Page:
The clarinet in B flat sings a poisoned melody, like a snake charmer's instrument. The cello is played so its strings reverberate their whole length, like a snake, flexing its muscles sensuously, like a snake falling, willingly, into hypnosis. The percussionist beats brushes, quietly replicating a failing heartbeat. Bedford creates sounds that are so intriguing that the listener is drawn into an invisible trap, almost against one's will. With abstract music, Bedford recreates extreme psychological complexity. Through His Teeth isn't just about sex. Manipulative people create cults around themselves.

A sinks so deeply into R's psychosis that her sister (Victoria Simmonds, playing multiple roles) who lives in the real world, finds a way to trap him. R is put into prison. Gilhooly walks as if he';s in chains we cannot see. Brilliantly economic direction by Bijan Sheibani. Watch this director - he's very good. Chains we cannot see: perhaps that sums up the horrifying nature of these mind games. A meets another of R's women, (also Simmonds), a bag lady who blames herself for not being good enough to join the MI5 of R's imagination. Modern Mephistopheles prey on their victim's hidden weaknesses, sucking them into a web of their own making.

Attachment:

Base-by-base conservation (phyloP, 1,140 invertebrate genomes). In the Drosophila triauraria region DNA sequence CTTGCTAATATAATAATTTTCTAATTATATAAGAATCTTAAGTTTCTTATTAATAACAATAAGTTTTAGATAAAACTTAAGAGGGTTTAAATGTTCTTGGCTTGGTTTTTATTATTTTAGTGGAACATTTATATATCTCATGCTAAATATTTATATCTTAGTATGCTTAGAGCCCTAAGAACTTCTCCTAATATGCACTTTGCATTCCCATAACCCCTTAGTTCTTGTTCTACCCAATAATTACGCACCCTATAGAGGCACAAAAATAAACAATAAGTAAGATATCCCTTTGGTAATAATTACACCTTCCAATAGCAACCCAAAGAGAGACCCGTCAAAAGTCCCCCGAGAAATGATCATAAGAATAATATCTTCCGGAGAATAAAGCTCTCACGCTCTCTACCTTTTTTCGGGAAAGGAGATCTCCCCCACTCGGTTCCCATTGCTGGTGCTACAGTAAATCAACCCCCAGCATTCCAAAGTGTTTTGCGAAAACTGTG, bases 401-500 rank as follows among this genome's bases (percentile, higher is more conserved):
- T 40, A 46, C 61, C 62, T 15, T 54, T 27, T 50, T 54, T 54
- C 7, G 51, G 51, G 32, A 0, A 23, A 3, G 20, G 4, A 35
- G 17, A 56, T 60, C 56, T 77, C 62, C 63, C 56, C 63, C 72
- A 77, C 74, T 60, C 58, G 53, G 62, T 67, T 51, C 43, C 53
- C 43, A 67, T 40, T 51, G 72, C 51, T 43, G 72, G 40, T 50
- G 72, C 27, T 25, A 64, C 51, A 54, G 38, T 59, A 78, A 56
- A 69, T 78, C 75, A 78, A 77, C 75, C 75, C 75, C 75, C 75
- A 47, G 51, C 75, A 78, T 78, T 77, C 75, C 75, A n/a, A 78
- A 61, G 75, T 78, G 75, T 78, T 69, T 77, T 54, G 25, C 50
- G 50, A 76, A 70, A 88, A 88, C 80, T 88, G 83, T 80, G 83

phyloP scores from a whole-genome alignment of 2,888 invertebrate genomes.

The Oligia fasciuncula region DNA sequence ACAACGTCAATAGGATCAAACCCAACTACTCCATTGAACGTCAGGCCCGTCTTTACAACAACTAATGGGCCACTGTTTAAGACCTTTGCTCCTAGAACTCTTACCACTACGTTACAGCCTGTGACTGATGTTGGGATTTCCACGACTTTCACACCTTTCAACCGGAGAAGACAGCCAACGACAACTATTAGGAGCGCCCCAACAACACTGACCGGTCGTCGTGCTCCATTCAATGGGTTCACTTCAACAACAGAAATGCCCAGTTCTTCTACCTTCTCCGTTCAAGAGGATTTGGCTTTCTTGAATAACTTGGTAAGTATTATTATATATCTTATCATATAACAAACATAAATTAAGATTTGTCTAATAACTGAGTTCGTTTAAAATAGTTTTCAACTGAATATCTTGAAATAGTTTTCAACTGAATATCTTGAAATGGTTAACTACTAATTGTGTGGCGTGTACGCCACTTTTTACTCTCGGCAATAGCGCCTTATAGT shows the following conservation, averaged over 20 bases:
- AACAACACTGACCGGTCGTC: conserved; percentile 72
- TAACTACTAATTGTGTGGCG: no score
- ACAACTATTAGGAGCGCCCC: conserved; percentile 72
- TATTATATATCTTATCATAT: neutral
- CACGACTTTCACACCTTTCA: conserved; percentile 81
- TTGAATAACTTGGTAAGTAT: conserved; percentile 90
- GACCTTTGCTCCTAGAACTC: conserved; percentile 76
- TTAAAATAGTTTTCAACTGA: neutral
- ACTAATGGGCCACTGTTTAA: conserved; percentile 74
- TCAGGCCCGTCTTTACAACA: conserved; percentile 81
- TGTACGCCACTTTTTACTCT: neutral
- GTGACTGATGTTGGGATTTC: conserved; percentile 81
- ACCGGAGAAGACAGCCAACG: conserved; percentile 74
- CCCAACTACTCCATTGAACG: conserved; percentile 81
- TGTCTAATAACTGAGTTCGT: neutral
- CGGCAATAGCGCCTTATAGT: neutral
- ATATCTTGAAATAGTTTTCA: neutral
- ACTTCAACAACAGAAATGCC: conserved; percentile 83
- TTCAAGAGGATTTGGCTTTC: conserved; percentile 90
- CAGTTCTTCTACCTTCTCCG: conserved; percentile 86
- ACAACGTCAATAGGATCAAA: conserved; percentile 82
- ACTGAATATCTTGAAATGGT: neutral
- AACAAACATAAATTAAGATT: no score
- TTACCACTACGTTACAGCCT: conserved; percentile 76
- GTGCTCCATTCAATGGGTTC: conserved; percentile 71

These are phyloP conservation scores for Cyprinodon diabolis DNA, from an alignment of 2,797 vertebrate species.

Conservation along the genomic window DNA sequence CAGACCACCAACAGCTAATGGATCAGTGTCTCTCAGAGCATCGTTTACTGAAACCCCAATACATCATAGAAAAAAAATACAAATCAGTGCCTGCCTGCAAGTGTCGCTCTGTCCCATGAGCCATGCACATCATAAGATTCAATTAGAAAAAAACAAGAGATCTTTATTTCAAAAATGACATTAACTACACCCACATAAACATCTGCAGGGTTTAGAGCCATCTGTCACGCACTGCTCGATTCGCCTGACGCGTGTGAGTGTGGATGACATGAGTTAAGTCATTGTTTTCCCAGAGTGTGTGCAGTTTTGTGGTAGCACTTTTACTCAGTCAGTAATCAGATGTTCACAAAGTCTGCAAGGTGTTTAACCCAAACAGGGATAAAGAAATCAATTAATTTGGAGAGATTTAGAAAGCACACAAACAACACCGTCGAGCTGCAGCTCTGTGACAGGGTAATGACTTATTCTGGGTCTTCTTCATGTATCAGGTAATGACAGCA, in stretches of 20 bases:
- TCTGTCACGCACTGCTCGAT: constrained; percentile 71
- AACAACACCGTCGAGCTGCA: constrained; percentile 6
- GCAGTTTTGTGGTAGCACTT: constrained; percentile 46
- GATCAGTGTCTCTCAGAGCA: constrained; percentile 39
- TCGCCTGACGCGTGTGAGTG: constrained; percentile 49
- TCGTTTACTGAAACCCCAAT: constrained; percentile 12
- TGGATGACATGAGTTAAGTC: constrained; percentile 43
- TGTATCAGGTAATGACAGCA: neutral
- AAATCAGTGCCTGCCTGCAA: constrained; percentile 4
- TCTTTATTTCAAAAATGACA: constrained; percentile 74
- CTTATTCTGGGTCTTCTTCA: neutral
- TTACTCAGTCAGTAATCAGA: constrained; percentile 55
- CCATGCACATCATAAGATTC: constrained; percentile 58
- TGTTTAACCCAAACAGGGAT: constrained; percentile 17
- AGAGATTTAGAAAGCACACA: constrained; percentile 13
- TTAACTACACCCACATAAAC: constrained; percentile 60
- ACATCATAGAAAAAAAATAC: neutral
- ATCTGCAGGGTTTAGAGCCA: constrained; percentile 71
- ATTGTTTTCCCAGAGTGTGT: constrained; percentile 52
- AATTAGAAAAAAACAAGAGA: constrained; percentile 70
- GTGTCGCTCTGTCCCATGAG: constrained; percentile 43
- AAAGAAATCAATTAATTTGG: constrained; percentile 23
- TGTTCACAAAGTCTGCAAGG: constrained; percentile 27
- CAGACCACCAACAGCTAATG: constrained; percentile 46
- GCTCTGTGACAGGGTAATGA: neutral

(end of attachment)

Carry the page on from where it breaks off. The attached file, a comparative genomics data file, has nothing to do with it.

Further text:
At the end, the TV interviewer (Simmonds again) asks A, who is now technically "free", what she would do if if she were to meet R again. The question is put gently.. A's response seems non committal, but Bedford's music suggests that A knows, deep in her heart, that she's do it all over again. The ending is powerful , all the more because it's so chillingly understated. Bedford's Through His Teeth is a major work, which needs to be carefully contemplated.

Anne Ozorio

Send to a friend

Send a link to this article to a friend with an optional message.

Friend's Email Address: (required)

Your Email Address: (required)

Message (optional):